Saturday, July 02, 2011


GANGTOK, July2 : A portion of the boundary wall of Government College, Tadong gave way thursday night, exposing compromised slope which is now posing danger to houses above it. The footpath between the wall and the buildings [outside the college campus] has also developed gaping cracks, the earth beneath it slipping away, a slope failure perhaps caused by the huge construction underway in the college compound.

STOP-PRESS: What had started as anxious concern reached panic desperation late friday evening when the mud caved away from below the boundary wall, setting in motion what everyone is convinced, is an accelerated slope failure which has multiplied the sinking area’s potential for destruction.

The SDM [East], AB Karki, AE, HRDD, Mahesh Chettri, AE, Sewerage, PHE, Tenzing Lamtha, surveyed the spot this afternoon. The danger posed to houses here is obvious and the site was also visited earlier in the day by the Mayor and Deputy Mayor along with officials from the Power & Energy Department, UD&HD and PHE.
The houses that suffer the greatest danger are of Geeta Niroula, Bharat Basista and Pemba along with the houses of RP Thatal, Chabilal Lakhey, and BT Tikhatri.
As an immediate preventive measure, the SDM directed that a temporary drainage be made to carry surface run-off away from the construction site below. Since a retaining wall, from the construction site to the boundary wall, will not be feasible for the present weather conditions, the SDM has directed that the slope be reinforced with “sandbag benching” of adequate strength to last the monsoons. The sewage line here is also be diverted to skirt the affected sections.
The SDM further informed that the district authorities will also be conferring with the line departments on the situation.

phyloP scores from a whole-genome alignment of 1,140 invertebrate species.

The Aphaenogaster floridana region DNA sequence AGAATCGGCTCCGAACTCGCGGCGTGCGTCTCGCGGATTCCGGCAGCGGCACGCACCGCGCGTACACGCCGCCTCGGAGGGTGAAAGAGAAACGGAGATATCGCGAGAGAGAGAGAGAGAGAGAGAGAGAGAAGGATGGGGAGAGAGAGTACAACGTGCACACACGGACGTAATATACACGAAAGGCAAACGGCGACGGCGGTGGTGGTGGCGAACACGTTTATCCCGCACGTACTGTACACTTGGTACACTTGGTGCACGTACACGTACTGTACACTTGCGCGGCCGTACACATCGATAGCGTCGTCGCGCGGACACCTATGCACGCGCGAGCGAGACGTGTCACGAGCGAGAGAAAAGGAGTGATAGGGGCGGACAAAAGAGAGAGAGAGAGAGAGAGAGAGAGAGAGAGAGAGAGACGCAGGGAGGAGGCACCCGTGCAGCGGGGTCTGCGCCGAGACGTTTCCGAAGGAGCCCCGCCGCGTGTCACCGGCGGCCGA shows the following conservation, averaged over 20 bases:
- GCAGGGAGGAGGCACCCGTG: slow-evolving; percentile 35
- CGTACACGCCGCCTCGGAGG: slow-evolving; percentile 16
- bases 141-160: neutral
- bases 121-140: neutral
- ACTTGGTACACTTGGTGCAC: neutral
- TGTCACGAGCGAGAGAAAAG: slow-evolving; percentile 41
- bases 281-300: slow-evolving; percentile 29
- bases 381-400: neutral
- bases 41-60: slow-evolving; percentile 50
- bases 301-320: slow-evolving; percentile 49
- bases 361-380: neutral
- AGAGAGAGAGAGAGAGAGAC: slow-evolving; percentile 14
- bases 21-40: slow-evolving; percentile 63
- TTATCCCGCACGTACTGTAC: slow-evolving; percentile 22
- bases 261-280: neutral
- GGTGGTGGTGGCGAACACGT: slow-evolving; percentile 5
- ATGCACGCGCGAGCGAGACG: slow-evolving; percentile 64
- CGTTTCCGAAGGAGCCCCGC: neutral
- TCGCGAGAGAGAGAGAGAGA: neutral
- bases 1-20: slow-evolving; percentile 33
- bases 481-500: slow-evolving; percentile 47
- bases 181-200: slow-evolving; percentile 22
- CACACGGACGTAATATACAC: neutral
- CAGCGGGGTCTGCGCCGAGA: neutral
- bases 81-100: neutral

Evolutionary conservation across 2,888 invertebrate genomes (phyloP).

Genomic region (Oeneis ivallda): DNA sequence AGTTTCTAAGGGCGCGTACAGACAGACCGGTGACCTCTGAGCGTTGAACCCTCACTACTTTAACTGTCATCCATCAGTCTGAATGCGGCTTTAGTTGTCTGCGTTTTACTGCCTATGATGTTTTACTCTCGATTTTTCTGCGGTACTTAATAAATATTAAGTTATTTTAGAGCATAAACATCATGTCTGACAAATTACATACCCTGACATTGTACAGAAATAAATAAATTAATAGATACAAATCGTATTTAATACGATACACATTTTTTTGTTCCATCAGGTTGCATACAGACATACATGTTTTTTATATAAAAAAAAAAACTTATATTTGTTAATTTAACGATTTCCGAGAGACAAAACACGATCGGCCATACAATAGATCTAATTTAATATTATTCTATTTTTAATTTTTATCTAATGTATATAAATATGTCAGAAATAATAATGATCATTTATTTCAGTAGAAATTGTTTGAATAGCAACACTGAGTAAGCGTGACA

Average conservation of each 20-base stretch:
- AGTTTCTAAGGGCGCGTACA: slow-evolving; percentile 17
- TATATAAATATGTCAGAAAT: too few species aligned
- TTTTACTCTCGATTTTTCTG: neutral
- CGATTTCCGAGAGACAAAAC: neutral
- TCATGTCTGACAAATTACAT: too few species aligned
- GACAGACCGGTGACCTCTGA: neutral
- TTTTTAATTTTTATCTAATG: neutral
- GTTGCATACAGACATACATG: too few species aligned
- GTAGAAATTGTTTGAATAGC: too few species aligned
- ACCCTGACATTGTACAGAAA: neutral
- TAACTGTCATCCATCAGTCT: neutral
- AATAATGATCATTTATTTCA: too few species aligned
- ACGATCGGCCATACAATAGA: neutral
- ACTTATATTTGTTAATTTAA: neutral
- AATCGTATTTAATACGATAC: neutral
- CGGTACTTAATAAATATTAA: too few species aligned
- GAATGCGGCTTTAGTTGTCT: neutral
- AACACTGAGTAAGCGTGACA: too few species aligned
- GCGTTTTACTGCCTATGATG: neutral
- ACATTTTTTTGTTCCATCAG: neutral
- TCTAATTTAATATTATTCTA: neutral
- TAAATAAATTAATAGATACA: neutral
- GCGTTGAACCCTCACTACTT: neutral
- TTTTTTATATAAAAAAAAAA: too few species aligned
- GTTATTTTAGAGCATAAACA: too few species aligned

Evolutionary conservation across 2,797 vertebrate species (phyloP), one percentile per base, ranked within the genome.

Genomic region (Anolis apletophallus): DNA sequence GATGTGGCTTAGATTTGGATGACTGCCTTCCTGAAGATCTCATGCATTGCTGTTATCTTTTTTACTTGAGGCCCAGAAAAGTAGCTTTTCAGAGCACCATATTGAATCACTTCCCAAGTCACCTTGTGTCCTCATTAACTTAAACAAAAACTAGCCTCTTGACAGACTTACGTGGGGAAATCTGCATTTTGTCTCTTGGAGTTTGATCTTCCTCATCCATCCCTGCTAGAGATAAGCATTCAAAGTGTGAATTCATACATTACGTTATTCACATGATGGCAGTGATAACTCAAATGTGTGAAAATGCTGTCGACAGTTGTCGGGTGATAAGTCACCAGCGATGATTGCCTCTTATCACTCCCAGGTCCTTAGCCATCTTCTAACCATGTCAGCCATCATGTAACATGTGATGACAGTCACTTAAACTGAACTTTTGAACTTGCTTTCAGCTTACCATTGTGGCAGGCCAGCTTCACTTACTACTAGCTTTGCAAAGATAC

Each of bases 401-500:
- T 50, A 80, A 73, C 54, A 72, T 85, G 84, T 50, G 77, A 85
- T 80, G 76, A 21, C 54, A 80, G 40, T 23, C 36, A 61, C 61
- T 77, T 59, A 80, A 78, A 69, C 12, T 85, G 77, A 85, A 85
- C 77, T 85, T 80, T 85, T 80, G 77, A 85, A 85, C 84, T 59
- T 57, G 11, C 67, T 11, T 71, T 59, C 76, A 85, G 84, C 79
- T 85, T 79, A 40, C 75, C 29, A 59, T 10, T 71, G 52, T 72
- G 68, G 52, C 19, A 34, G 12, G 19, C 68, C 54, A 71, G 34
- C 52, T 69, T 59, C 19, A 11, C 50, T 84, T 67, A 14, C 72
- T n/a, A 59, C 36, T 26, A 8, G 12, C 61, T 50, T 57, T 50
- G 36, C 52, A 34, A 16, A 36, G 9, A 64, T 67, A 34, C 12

The water supply pipes to the Sikkim Manipal Institute of Medical Sciences further down the slope also run through this area and supply was cut off for a few hours today. The slip has also left the electricity poles in the area vulnerable and power supply was cut off for most part of the day. Although power supply was resumed later in the evening, it was off again at night, perhaps as a precautionary measure.
Interestingly, the residents of the area blame the boundary wall for their imperiled situation. This boundary wall was erected to keep out people from surrounding areas to use the college road, but ended up ruining the existing drainage in the area.
This might be only partially correct because the obvious culprit in this case is the massive construction which has begun below without any protective walls to reinforce the already unstable slope above.
Directly below the sinking area which has residents worried is a huge construction of the college hostels – two buildings of 40 posts each. No attempt has been made to construct the retaining wall recommended for the slope above before the construction commenced.
This construction began three months back. It is learnt that the Department was apprehensive about this project since the slope is made up of loose soil, probably dumped earth from the time when the campus was made. Engineers had recommended that a protective wall be erected before construction was started at the toe of this slope. This advice was overlooked because it would have delayed actual construction from starting and if it did not start as it did three months back, the project would have had to wait out the monsoons.
Officials also informed that the site was inspected by officials from the Geological Survey of India and found stable enough for construction. They add that the protective wall option was deferred for later because the area had no history of sinking. Well, a fortnight into the monsoons, and history is being made here.
There is a provision of a permanent protective wall included in the construction of hostel, informed an HRDD official. It is obviously rather late in the day to begin work on it now.
As a result, it is not only the slope above which had been destabilized, but even the staff quarters directly below the construction site are now springing leaks because of the amateurish drainage above it. There is work underway to carve out a better drainage, but until that happens, the situation will remain dicey for the entire stretch.
The residents also complain that a few weeks ago they had complained to DC office about the threat posed to their houses due to the manner in which the construction below was being undertaken. No follow-up action was taken at that time, and now the people stare at a collapsed boundary wall, sinking footpaths and have only yards of plastic sheets to save the slope.

(Now Daily)

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